Then the Star Wars sequels might not have been such barely mitigated disasters. He had some ideas, you see.
As noted in my cover story, Hamill has a lot of thoughts on how Luke might have been reintroduced differently in The Force Awakens. He could have come in during Han Solo’s climactic scene with Kylo Ren, receiving some sort of Force-telepathy distress call from his sister, General Leia, but arriving too late to save Han from death. Or, perhaps, he might have materialized in the snowy forest of Starkiller Base, where Rey duels with Kylo. On his first read-through of the script, Hamill recalled, he got excited when the legendary lightsaber wiggled portentously in the snow. “The moment in the forest, when the saber rattles?” he said. “I go, ‘Oh, baby, here I come!’ And then it flies into her hands? I said, What the hell, she hasn’t even trained!”
Likewise, after reading Rian Johnson’s script for The Last Jedi, Hamill said, “I at one point had to say to Rian, ‘I pretty much fundamentally disagree with every choice you’ve made for this character. Now, having said that, I have gotten it off my chest, and my job now is to take what you’ve created and do my best to realize your vision.’”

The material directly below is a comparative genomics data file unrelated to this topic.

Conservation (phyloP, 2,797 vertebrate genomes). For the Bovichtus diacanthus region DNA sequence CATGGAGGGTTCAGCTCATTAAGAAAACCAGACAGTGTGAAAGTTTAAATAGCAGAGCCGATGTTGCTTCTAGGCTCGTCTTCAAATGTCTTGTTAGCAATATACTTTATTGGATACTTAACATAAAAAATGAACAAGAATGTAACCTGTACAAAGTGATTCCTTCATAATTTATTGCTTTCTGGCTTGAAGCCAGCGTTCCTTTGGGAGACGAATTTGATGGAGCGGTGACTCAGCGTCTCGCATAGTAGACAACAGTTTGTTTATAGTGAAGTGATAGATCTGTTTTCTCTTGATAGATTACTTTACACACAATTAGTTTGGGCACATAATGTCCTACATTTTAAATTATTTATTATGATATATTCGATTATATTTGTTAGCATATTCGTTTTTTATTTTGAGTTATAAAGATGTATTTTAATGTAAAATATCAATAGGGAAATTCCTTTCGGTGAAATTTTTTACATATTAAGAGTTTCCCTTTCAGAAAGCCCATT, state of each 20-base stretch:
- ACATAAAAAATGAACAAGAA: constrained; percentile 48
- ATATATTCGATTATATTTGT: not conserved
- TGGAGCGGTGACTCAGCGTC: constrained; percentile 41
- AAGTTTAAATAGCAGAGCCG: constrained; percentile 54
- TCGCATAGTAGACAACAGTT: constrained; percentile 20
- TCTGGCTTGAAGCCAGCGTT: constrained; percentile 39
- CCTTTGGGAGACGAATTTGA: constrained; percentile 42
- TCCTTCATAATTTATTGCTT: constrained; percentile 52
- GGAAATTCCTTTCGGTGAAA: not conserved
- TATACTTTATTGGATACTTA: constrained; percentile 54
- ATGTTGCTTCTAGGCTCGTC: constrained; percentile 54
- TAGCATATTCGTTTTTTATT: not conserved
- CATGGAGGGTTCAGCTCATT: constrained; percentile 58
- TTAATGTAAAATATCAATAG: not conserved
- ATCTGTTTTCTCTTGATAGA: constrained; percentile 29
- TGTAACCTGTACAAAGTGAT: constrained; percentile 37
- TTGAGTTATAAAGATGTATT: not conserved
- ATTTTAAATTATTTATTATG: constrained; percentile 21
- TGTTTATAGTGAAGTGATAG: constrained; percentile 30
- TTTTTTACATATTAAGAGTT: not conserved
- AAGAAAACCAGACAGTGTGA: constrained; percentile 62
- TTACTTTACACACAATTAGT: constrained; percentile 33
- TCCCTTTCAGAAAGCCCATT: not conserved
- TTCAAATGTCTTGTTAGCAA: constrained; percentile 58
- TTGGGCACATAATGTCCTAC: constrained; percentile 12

And that is one of the many reasons I will never see the sequels to the movies I loved so much as a child. Never to forgive, never to forget. But also, never fear. Faraway Wars: Embers of Empire is coming later this summer for all your revisionist space opera requirements.